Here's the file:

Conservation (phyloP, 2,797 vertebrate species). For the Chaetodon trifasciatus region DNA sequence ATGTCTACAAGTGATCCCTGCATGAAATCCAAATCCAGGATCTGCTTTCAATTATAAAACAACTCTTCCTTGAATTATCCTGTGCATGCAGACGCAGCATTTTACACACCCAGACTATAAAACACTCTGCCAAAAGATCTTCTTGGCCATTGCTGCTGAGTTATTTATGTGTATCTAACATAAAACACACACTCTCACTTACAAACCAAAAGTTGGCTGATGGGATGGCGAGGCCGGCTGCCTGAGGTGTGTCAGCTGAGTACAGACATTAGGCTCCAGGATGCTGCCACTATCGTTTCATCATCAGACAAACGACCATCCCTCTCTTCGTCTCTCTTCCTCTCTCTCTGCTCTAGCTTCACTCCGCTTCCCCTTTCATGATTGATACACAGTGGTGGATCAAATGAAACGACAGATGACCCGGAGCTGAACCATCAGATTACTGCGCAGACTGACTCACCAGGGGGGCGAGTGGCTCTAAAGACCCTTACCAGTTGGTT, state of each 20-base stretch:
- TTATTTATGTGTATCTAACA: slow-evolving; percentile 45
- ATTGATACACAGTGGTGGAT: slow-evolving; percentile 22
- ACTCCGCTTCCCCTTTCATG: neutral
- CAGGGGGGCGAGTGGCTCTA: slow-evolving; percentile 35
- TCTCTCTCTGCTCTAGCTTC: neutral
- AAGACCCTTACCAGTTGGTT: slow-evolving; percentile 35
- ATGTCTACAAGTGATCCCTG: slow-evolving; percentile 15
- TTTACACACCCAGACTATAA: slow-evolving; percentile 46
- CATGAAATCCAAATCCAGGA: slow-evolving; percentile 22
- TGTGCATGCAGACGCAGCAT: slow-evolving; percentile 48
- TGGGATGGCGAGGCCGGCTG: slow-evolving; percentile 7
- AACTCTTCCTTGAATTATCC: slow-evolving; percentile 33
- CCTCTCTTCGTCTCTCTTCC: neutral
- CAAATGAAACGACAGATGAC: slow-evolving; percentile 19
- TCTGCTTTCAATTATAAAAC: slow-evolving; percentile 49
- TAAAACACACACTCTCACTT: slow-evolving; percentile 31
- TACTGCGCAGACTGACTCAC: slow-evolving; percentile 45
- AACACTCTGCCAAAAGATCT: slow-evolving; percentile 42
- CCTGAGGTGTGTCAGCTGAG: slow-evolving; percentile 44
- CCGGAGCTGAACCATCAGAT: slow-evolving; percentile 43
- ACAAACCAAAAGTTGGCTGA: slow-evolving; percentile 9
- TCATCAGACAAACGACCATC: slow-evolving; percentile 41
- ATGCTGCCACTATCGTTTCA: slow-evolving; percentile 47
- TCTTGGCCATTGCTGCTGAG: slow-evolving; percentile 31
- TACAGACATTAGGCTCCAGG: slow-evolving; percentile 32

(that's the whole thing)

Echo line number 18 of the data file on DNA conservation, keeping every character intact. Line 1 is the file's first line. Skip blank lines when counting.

- TACTGCGCAGACTGACTCAC: slow-evolving; percentile 45